Architecture – Studio Gang has completed the 230,000-square-foot Richard Gilder Center for Science, Education, and Innovation, which opened to the public in New York City. As part of the American Museum of Natural History‘s campus, the six-storey venue is set to stun visitors with an immersive architecture inspired by canyons in the southwestern US to discover Mother Nature’s wonders.
- RELATED STORIES: Discover more architecture and design in New York.
“The Gilder Center is designed to invite exploration and discovery that is not only emblematic of science but also such a big part of being human,” said Jeanne Gang, founding principal and partner of Studio Gang.
Tucked away from the street, the building’s organic-shaped facade is made with a mega-panel system in Milford pink granite that tunes with the geometry and rhythm of the adjacent Romanesque buildings.
As they walk in, visitors are welcomed by a stunning cave-like grand space illuminated with natural light admitted through large-scale skylights. The building’s design is informed by how wind and water carve out exciting landscapes, as well as the forms that hot water etches in blocks of ice.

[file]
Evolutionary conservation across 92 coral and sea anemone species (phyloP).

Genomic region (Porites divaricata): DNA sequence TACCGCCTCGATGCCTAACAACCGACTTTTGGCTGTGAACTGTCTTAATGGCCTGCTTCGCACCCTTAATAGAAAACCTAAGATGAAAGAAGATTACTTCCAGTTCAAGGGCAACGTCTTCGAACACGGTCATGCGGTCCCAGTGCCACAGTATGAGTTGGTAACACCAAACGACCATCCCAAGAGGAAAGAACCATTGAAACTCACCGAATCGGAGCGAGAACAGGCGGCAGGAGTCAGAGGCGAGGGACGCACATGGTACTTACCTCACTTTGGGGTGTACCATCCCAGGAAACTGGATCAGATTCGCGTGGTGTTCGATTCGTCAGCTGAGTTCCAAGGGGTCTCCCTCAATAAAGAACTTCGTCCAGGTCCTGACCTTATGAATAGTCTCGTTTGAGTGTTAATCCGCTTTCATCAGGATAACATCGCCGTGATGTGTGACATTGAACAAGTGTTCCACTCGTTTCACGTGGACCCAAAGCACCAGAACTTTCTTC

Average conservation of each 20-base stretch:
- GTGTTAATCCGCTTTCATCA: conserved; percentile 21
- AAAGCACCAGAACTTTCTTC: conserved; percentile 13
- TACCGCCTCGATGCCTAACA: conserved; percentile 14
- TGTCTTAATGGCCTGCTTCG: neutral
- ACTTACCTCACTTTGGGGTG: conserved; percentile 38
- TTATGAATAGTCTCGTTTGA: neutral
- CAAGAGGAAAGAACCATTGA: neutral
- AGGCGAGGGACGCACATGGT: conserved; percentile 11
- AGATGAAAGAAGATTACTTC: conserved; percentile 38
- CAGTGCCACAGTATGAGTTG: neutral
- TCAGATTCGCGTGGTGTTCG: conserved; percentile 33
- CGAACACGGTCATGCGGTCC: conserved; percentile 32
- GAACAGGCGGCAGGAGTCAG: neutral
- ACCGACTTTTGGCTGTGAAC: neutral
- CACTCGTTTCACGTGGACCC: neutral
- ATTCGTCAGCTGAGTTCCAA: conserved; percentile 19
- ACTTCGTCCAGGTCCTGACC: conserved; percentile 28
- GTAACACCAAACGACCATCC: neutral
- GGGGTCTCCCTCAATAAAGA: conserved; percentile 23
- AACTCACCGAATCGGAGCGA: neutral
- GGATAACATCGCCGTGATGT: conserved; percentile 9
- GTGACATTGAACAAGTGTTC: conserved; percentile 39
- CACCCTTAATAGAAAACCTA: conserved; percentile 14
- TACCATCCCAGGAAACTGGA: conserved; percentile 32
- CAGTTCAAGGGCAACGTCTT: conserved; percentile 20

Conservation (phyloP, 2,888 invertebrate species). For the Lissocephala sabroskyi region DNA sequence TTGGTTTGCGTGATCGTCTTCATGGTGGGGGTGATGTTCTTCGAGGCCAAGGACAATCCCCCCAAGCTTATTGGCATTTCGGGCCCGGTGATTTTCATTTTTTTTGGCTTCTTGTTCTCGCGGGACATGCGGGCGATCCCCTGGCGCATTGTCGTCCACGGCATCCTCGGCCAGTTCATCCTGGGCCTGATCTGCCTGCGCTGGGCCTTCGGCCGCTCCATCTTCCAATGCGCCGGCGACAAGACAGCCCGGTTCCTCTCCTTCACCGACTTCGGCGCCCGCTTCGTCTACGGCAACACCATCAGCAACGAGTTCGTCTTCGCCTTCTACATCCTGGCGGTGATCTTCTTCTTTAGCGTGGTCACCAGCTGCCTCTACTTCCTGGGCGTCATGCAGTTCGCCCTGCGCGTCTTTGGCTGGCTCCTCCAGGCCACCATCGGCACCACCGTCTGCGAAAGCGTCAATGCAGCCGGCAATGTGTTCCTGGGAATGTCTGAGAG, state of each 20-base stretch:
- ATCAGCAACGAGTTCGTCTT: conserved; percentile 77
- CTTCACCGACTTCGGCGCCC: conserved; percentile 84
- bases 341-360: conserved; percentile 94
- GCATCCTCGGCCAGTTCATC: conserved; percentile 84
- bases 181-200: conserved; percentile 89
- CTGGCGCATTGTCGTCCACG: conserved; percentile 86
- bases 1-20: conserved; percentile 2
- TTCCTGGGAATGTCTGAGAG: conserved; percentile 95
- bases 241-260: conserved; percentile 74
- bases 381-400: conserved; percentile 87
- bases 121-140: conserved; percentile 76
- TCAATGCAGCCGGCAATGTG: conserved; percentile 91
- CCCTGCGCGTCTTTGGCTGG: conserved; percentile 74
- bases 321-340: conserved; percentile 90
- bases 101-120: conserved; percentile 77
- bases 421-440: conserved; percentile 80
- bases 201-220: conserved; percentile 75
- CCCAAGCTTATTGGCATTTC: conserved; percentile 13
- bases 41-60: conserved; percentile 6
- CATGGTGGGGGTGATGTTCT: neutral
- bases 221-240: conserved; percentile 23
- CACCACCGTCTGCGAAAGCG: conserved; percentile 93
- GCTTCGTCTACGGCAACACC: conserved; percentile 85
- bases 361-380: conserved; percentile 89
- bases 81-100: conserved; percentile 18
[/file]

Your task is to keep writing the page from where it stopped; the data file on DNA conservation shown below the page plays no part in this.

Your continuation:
“Stepping inside the large daylit atrium, you are offered glimpses of the different exhibits on multiple levels. You can let your curiosity lead you. And the many new connections the architecture creates between buildings also improves your ability to navigate the Museum’s campus as a whole.”
In order to obtain an organic, natural feel with non-repetitive shapes, Studio Gang tapped engineering firm Arup to design the space, which was created by pouring concrete foundations and spraying wet concrete.
Among the must-visit exhibits is the Susan and Peter J. Solomon Family Insectarium, which features large-scale models and live insects on the first floor. At the Davis Family Butterfly Vivarium, a permanent exhibit on the second floor, visitors can mingle with up to 1,000 free-flying butterflies in a lush, temperature-controlled habitat.
On the third floor, Invisible Worlds is an immersive and interactive 360-degree experience presented in an oval room with 23-foot-high walls and a mirrored ceiling surrounding visitors with projections of phenomena from the natural world at all scales. The Reading Room on the fourth floor has a massive concrete support system that looks like a mushroom, while the topmost two floors of the structure are dedicated to research and collections, housing specialized laboratories.
All photos of the Gilder Center for the American Museum of Natural History by Iwan Baan and Alvaro Keding/©AMNH – Courtesy of the Gilder Center.